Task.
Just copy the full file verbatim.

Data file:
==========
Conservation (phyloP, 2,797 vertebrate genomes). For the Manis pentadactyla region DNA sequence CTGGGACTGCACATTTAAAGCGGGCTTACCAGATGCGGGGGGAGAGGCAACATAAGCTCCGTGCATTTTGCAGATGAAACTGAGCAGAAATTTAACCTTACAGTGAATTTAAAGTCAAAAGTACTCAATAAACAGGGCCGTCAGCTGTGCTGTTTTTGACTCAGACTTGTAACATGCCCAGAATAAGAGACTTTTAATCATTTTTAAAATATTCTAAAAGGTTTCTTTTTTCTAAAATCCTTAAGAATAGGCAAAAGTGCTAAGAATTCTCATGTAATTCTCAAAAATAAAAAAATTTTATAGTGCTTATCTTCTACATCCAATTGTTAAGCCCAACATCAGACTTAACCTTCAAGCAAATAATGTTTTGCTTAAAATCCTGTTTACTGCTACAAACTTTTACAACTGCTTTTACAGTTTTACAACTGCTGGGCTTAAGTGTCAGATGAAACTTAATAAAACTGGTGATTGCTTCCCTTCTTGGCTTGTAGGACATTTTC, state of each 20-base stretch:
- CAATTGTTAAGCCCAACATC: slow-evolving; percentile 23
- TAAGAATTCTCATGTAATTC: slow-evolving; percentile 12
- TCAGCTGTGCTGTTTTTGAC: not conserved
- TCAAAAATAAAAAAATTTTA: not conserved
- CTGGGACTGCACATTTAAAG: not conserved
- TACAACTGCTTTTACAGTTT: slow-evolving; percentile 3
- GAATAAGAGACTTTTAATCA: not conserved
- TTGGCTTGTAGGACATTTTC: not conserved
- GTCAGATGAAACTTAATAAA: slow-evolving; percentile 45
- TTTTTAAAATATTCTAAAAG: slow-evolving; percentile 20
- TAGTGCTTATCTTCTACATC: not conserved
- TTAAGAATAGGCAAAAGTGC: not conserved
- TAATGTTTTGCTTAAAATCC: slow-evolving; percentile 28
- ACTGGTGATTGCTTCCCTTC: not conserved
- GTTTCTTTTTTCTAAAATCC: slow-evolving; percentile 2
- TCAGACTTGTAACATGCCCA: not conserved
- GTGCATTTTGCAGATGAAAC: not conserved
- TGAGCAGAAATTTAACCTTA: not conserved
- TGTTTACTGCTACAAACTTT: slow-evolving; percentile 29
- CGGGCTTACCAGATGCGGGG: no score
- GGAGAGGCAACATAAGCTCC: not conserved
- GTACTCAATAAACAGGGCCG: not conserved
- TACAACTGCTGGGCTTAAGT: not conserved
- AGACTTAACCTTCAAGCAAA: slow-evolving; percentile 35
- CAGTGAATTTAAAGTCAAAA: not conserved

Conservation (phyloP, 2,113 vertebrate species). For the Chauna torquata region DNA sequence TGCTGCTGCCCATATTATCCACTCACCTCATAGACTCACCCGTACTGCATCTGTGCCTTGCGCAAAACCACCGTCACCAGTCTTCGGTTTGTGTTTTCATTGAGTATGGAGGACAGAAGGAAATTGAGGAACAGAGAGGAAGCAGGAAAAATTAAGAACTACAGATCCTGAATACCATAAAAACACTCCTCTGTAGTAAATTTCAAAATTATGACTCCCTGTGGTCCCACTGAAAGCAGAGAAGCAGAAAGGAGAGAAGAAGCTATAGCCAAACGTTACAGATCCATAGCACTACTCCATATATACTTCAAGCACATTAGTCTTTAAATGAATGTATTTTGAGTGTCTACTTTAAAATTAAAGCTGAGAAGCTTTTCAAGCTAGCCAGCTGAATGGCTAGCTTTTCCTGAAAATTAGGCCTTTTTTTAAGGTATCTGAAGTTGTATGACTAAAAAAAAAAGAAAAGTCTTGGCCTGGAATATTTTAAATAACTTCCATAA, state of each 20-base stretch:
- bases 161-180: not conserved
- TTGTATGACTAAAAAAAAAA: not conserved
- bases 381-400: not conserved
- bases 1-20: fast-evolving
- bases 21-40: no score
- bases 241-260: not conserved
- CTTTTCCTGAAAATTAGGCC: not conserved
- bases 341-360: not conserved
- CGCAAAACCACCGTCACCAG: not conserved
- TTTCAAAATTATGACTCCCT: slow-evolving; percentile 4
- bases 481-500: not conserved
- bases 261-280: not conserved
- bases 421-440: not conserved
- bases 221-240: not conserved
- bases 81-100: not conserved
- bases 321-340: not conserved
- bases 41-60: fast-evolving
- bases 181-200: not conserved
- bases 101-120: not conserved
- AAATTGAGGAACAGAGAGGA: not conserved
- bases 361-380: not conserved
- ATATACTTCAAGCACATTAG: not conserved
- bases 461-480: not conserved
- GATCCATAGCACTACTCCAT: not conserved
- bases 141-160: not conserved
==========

Conservation (phyloP, 2,797 vertebrate genomes). For the Manis pentadactyla region DNA sequence CTGGGACTGCACATTTAAAGCGGGCTTACCAGATGCGGGGGGAGAGGCAACATAAGCTCCGTGCATTTTGCAGATGAAACTGAGCAGAAATTTAACCTTACAGTGAATTTAAAGTCAAAAGTACTCAATAAACAGGGCCGTCAGCTGTGCTGTTTTTGACTCAGACTTGTAACATGCCCAGAATAAGAGACTTTTAATCATTTTTAAAATATTCTAAAAGGTTTCTTTTTTCTAAAATCCTTAAGAATAGGCAAAAGTGCTAAGAATTCTCATGTAATTCTCAAAAATAAAAAAATTTTATAGTGCTTATCTTCTACATCCAATTGTTAAGCCCAACATCAGACTTAACCTTCAAGCAAATAATGTTTTGCTTAAAATCCTGTTTACTGCTACAAACTTTTACAACTGCTTTTACAGTTTTACAACTGCTGGGCTTAAGTGTCAGATGAAACTTAATAAAACTGGTGATTGCTTCCCTTCTTGGCTTGTAGGACATTTTC, state of each 20-base stretch:
- CAATTGTTAAGCCCAACATC: slow-evolving; percentile 23
- TAAGAATTCTCATGTAATTC: slow-evolving; percentile 12
- TCAGCTGTGCTGTTTTTGAC: not conserved
- TCAAAAATAAAAAAATTTTA: not conserved
- CTGGGACTGCACATTTAAAG: not conserved
- TACAACTGCTTTTACAGTTT: slow-evolving; percentile 3
- GAATAAGAGACTTTTAATCA: not conserved
- TTGGCTTGTAGGACATTTTC: not conserved
- GTCAGATGAAACTTAATAAA: slow-evolving; percentile 45
- TTTTTAAAATATTCTAAAAG: slow-evolving; percentile 20
- TAGTGCTTATCTTCTACATC: not conserved
- TTAAGAATAGGCAAAAGTGC: not conserved
- TAATGTTTTGCTTAAAATCC: slow-evolving; percentile 28
- ACTGGTGATTGCTTCCCTTC: not conserved
- GTTTCTTTTTTCTAAAATCC: slow-evolving; percentile 2
- TCAGACTTGTAACATGCCCA: not conserved
- GTGCATTTTGCAGATGAAAC: not conserved
- TGAGCAGAAATTTAACCTTA: not conserved
- TGTTTACTGCTACAAACTTT: slow-evolving; percentile 29
- CGGGCTTACCAGATGCGGGG: no score
- GGAGAGGCAACATAAGCTCC: not conserved
- GTACTCAATAAACAGGGCCG: not conserved
- TACAACTGCTGGGCTTAAGT: not conserved
- AGACTTAACCTTCAAGCAAA: slow-evolving; percentile 35
- CAGTGAATTTAAAGTCAAAA: not conserved

Conservation (phyloP, 2,113 vertebrate species). For the Chauna torquata region DNA sequence TGCTGCTGCCCATATTATCCACTCACCTCATAGACTCACCCGTACTGCATCTGTGCCTTGCGCAAAACCACCGTCACCAGTCTTCGGTTTGTGTTTTCATTGAGTATGGAGGACAGAAGGAAATTGAGGAACAGAGAGGAAGCAGGAAAAATTAAGAACTACAGATCCTGAATACCATAAAAACACTCCTCTGTAGTAAATTTCAAAATTATGACTCCCTGTGGTCCCACTGAAAGCAGAGAAGCAGAAAGGAGAGAAGAAGCTATAGCCAAACGTTACAGATCCATAGCACTACTCCATATATACTTCAAGCACATTAGTCTTTAAATGAATGTATTTTGAGTGTCTACTTTAAAATTAAAGCTGAGAAGCTTTTCAAGCTAGCCAGCTGAATGGCTAGCTTTTCCTGAAAATTAGGCCTTTTTTTAAGGTATCTGAAGTTGTATGACTAAAAAAAAAAGAAAAGTCTTGGCCTGGAATATTTTAAATAACTTCCATAA, state of each 20-base stretch:
- bases 161-180: not conserved
- TTGTATGACTAAAAAAAAAA: not conserved
- bases 381-400: not conserved
- bases 1-20: fast-evolving
- bases 21-40: no score
- bases 241-260: not conserved
- CTTTTCCTGAAAATTAGGCC: not conserved
- bases 341-360: not conserved
- CGCAAAACCACCGTCACCAG: not conserved
- TTTCAAAATTATGACTCCCT: slow-evolving; percentile 4
- bases 481-500: not conserved
- bases 261-280: not conserved
- bases 421-440: not conserved
- bases 221-240: not conserved
- bases 81-100: not conserved
- bases 321-340: not conserved
- bases 41-60: fast-evolving
- bases 181-200: not conserved
- bases 101-120: not conserved
- AAATTGAGGAACAGAGAGGA: not conserved
- bases 361-380: not conserved
- ATATACTTCAAGCACATTAG: not conserved
- bases 461-480: not conserved
- GATCCATAGCACTACTCCAT: not conserved
- bases 141-160: not conserved